Saturday, November 22, 2014

Miscellaneous Notes About Honesty, Decency and Communication

I'm not sure if I've ever gone on record saying it, but I have no problem with "the fade".  I also have no problems with making up excuses or having non-answers like "I'll let you know" or "I'll check my schedule" as a way of rejecting someone without coming out and saying it.  I'm an adult, and somehow an adult who gets social cues fairly easily.  I understand that anything other than a "yes" is a "no".

But, there does come a time when you need to be honest with people.  When putting something gently or being passive-aggressive, or coy is not an attempt at sparing someone's feelings, but just a way of implying that they're stupid.  Telling someone after three dates that you can't see them anymore because you're not over your ex, or some other variation of "it's not you, it's me" is acceptable.  Saying that to someone you've been married to for 10 years, not so much.  It's not even about the length of time you know the person, it's more about the degree to which trust and honesty is deserved.

I was reminded of this recently, hence the timing of this post.  Someone I had hoped would have the decency to be honest with me given the similar difficulties we face, but who instead went the passive-aggressive rejection route.  I'm not even talking about romantic rejection, because I didn't see this person that way, it was more of a personal rejection of me as a person.  I don't know what kind of issues this person is going through, nor their reasons for their actions, but given what I did know of them, I had hoped that clear communication would have been possible. I hold no ill will and the door is always open for them to return, but I do hope this person finds what they're looking for.  I got the hint though and I'm backing off.  Thanks for everything, and take care of yourself.  I really mean that.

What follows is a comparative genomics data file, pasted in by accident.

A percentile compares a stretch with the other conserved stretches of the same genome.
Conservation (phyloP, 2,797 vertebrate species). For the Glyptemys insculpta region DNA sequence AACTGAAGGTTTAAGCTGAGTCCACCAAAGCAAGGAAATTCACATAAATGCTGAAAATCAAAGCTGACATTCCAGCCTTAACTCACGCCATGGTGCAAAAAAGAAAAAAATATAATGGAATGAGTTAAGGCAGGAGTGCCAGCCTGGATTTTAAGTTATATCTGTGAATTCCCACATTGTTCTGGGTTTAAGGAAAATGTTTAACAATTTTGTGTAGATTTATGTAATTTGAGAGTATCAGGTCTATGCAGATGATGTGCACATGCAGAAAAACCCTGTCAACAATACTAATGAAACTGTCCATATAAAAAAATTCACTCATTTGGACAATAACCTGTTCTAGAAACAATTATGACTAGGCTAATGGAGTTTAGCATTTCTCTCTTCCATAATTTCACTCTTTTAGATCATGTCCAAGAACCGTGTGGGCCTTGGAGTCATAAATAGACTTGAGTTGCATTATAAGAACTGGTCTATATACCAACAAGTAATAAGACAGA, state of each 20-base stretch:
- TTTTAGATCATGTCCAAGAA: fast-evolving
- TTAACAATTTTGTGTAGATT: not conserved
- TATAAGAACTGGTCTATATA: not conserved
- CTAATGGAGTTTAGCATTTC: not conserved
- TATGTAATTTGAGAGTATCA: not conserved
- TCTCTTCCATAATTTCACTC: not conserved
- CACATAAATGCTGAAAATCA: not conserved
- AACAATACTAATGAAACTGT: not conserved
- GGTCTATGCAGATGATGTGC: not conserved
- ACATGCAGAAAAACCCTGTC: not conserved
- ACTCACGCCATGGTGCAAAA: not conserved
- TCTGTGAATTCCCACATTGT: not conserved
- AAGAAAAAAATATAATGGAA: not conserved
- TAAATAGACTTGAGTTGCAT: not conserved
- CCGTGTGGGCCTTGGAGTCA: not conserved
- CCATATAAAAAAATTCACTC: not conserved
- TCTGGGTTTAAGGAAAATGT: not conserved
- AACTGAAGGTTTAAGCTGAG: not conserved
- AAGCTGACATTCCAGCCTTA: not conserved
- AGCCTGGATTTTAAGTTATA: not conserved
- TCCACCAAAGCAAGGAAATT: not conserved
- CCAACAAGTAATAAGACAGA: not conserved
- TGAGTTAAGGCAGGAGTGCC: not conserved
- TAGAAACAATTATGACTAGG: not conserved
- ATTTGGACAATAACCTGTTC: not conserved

This isn't really about one specific person though.  This post is about how we should interact with anyone in our lives.  Knowing when honestly is owed and when it's not is a crucial part of interpersonal communication.    The little things can sometimes go a long way.

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